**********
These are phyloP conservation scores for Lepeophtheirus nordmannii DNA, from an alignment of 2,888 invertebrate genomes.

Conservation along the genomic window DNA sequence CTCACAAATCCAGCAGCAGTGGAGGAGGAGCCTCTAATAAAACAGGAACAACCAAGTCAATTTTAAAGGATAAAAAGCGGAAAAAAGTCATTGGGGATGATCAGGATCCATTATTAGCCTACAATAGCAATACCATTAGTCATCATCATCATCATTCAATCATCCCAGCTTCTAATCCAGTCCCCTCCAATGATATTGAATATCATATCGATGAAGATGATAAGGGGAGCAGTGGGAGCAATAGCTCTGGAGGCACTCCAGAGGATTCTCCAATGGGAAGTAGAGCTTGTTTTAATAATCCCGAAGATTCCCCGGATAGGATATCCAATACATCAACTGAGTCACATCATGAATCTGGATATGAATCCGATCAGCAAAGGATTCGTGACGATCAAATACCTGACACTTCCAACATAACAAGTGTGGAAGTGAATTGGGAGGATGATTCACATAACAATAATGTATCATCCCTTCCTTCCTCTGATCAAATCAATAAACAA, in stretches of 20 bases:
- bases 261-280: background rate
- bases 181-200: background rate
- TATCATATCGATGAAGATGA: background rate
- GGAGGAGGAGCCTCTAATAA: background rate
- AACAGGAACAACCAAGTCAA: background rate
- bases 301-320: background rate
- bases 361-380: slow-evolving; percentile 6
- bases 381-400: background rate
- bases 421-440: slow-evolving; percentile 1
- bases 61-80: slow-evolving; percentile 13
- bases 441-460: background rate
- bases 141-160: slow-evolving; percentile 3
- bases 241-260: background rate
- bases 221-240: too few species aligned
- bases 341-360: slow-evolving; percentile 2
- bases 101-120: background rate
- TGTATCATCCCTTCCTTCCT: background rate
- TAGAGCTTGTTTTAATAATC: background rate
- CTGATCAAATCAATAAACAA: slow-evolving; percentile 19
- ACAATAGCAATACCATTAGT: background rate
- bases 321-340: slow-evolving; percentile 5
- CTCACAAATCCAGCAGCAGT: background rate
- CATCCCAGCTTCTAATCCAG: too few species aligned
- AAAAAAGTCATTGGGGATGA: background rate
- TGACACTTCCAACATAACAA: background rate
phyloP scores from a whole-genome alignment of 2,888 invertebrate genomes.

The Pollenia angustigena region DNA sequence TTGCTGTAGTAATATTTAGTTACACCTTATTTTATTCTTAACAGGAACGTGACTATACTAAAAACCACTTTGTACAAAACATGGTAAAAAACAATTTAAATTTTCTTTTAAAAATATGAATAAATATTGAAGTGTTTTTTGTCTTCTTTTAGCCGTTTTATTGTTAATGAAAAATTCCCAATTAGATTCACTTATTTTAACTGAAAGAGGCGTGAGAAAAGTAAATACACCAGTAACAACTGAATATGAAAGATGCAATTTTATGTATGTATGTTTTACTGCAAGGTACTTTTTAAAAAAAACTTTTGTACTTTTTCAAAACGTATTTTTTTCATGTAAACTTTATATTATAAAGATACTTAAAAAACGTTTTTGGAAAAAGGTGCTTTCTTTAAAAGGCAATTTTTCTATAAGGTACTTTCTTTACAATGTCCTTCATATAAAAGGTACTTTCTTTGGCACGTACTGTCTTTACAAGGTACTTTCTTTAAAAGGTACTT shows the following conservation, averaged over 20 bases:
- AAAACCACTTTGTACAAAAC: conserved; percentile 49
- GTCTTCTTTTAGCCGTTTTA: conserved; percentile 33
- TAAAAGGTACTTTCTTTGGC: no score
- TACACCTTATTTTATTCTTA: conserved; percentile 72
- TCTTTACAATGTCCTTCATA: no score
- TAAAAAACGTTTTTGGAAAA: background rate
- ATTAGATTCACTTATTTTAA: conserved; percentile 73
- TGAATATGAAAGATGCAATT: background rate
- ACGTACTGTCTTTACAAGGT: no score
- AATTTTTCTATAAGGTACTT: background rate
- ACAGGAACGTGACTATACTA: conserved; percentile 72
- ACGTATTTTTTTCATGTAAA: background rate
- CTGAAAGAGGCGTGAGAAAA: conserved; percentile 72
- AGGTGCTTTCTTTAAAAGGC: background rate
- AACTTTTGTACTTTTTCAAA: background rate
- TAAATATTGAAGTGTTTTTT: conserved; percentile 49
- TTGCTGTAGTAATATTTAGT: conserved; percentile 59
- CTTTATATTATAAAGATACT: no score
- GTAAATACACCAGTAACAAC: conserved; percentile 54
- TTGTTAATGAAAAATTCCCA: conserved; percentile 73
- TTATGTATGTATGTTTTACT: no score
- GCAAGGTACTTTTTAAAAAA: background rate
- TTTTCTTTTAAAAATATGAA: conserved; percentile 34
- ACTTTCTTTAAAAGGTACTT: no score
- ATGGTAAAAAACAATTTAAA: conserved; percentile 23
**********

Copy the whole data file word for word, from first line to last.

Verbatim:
These are phyloP conservation scores for Lepeophtheirus nordmannii DNA, from an alignment of 2,888 invertebrate genomes.

Conservation along the genomic window DNA sequence CTCACAAATCCAGCAGCAGTGGAGGAGGAGCCTCTAATAAAACAGGAACAACCAAGTCAATTTTAAAGGATAAAAAGCGGAAAAAAGTCATTGGGGATGATCAGGATCCATTATTAGCCTACAATAGCAATACCATTAGTCATCATCATCATCATTCAATCATCCCAGCTTCTAATCCAGTCCCCTCCAATGATATTGAATATCATATCGATGAAGATGATAAGGGGAGCAGTGGGAGCAATAGCTCTGGAGGCACTCCAGAGGATTCTCCAATGGGAAGTAGAGCTTGTTTTAATAATCCCGAAGATTCCCCGGATAGGATATCCAATACATCAACTGAGTCACATCATGAATCTGGATATGAATCCGATCAGCAAAGGATTCGTGACGATCAAATACCTGACACTTCCAACATAACAAGTGTGGAAGTGAATTGGGAGGATGATTCACATAACAATAATGTATCATCCCTTCCTTCCTCTGATCAAATCAATAAACAA, in stretches of 20 bases:
- bases 261-280: background rate
- bases 181-200: background rate
- TATCATATCGATGAAGATGA: background rate
- GGAGGAGGAGCCTCTAATAA: background rate
- AACAGGAACAACCAAGTCAA: background rate
- bases 301-320: background rate
- bases 361-380: slow-evolving; percentile 6
- bases 381-400: background rate
- bases 421-440: slow-evolving; percentile 1
- bases 61-80: slow-evolving; percentile 13
- bases 441-460: background rate
- bases 141-160: slow-evolving; percentile 3
- bases 241-260: background rate
- bases 221-240: too few species aligned
- bases 341-360: slow-evolving; percentile 2
- bases 101-120: background rate
- TGTATCATCCCTTCCTTCCT: background rate
- TAGAGCTTGTTTTAATAATC: background rate
- CTGATCAAATCAATAAACAA: slow-evolving; percentile 19
- ACAATAGCAATACCATTAGT: background rate
- bases 321-340: slow-evolving; percentile 5
- CTCACAAATCCAGCAGCAGT: background rate
- CATCCCAGCTTCTAATCCAG: too few species aligned
- AAAAAAGTCATTGGGGATGA: background rate
- TGACACTTCCAACATAACAA: background rate
phyloP scores from a whole-genome alignment of 2,888 invertebrate genomes.

The Pollenia angustigena region DNA sequence TTGCTGTAGTAATATTTAGTTACACCTTATTTTATTCTTAACAGGAACGTGACTATACTAAAAACCACTTTGTACAAAACATGGTAAAAAACAATTTAAATTTTCTTTTAAAAATATGAATAAATATTGAAGTGTTTTTTGTCTTCTTTTAGCCGTTTTATTGTTAATGAAAAATTCCCAATTAGATTCACTTATTTTAACTGAAAGAGGCGTGAGAAAAGTAAATACACCAGTAACAACTGAATATGAAAGATGCAATTTTATGTATGTATGTTTTACTGCAAGGTACTTTTTAAAAAAAACTTTTGTACTTTTTCAAAACGTATTTTTTTCATGTAAACTTTATATTATAAAGATACTTAAAAAACGTTTTTGGAAAAAGGTGCTTTCTTTAAAAGGCAATTTTTCTATAAGGTACTTTCTTTACAATGTCCTTCATATAAAAGGTACTTTCTTTGGCACGTACTGTCTTTACAAGGTACTTTCTTTAAAAGGTACTT shows the following conservation, averaged over 20 bases:
- AAAACCACTTTGTACAAAAC: conserved; percentile 49
- GTCTTCTTTTAGCCGTTTTA: conserved; percentile 33
- TAAAAGGTACTTTCTTTGGC: no score
- TACACCTTATTTTATTCTTA: conserved; percentile 72
- TCTTTACAATGTCCTTCATA: no score
- TAAAAAACGTTTTTGGAAAA: background rate
- ATTAGATTCACTTATTTTAA: conserved; percentile 73
- TGAATATGAAAGATGCAATT: background rate
- ACGTACTGTCTTTACAAGGT: no score
- AATTTTTCTATAAGGTACTT: background rate
- ACAGGAACGTGACTATACTA: conserved; percentile 72
- ACGTATTTTTTTCATGTAAA: background rate
- CTGAAAGAGGCGTGAGAAAA: conserved; percentile 72
- AGGTGCTTTCTTTAAAAGGC: background rate
- AACTTTTGTACTTTTTCAAA: background rate
- TAAATATTGAAGTGTTTTTT: conserved; percentile 49
- TTGCTGTAGTAATATTTAGT: conserved; percentile 59
- CTTTATATTATAAAGATACT: no score
- GTAAATACACCAGTAACAAC: conserved; percentile 54
- TTGTTAATGAAAAATTCCCA: conserved; percentile 73
- TTATGTATGTATGTTTTACT: no score
- GCAAGGTACTTTTTAAAAAA: background rate
- TTTTCTTTTAAAAATATGAA: conserved; percentile 34
- ACTTTCTTTAAAAGGTACTT: no score
- ATGGTAAAAAACAATTTAAA: conserved; percentile 23